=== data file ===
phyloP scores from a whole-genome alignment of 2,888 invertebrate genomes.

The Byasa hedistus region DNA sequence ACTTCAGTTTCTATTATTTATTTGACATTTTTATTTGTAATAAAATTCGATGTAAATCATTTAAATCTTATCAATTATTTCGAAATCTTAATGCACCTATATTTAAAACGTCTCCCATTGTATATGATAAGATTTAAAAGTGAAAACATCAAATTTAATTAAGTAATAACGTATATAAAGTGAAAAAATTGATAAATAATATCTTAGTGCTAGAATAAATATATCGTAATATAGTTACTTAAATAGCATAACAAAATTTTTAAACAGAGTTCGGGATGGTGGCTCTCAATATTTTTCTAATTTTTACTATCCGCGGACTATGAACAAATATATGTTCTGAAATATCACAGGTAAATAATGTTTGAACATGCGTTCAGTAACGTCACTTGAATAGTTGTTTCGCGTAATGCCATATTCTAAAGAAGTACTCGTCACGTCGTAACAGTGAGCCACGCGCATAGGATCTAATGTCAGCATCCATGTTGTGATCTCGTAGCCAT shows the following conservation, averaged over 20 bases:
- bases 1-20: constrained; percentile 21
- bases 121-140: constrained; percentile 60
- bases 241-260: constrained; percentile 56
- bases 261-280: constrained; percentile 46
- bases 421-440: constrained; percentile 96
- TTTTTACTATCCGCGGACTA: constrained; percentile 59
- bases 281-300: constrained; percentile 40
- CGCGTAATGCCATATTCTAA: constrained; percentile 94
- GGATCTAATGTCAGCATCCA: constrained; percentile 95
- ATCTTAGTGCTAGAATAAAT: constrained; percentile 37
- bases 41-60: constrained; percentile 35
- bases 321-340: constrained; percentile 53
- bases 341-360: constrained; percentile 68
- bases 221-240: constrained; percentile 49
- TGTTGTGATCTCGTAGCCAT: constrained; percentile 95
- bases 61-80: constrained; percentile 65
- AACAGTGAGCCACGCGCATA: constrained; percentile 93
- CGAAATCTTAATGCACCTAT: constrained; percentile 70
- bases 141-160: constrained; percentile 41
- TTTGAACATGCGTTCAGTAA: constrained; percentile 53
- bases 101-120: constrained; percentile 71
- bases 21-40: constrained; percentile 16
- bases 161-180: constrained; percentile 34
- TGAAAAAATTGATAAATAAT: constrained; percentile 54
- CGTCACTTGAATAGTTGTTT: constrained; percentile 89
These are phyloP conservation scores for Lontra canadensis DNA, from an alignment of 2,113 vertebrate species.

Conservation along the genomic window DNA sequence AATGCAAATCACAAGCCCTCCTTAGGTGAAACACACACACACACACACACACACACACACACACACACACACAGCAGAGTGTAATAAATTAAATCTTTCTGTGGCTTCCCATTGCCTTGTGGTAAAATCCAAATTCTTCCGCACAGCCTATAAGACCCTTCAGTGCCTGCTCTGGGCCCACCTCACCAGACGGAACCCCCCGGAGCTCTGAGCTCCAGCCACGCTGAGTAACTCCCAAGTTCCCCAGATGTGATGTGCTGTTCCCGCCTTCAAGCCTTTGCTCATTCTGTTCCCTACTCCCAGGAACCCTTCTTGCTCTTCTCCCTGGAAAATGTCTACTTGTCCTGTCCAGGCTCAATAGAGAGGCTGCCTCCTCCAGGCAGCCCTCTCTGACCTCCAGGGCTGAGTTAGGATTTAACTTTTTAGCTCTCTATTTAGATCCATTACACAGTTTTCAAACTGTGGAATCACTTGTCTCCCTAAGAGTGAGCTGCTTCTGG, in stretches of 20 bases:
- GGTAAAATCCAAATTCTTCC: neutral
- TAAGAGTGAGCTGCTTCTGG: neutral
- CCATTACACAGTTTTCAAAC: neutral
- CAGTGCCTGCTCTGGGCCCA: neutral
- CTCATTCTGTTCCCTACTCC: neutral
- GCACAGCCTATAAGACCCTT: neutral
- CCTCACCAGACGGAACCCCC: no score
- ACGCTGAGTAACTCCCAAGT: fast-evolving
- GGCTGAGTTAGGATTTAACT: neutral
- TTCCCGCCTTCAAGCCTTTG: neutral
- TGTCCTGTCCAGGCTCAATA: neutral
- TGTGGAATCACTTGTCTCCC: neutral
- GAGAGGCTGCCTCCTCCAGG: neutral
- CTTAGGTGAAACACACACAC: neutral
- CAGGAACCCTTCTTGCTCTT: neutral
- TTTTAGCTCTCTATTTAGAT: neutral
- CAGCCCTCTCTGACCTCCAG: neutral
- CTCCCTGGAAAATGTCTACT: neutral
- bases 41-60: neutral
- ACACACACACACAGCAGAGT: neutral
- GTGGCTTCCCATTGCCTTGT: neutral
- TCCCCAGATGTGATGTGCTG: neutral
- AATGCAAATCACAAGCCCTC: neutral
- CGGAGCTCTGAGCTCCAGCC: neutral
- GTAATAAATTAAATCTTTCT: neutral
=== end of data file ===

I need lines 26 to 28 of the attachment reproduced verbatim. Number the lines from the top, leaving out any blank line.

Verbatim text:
- TGAAAAAATTGATAAATAAT: constrained; percentile 54
- CGTCACTTGAATAGTTGTTT: constrained; percentile 89
These are phyloP conservation scores for Lontra canadensis DNA, from an alignment of 2,113 vertebrate species.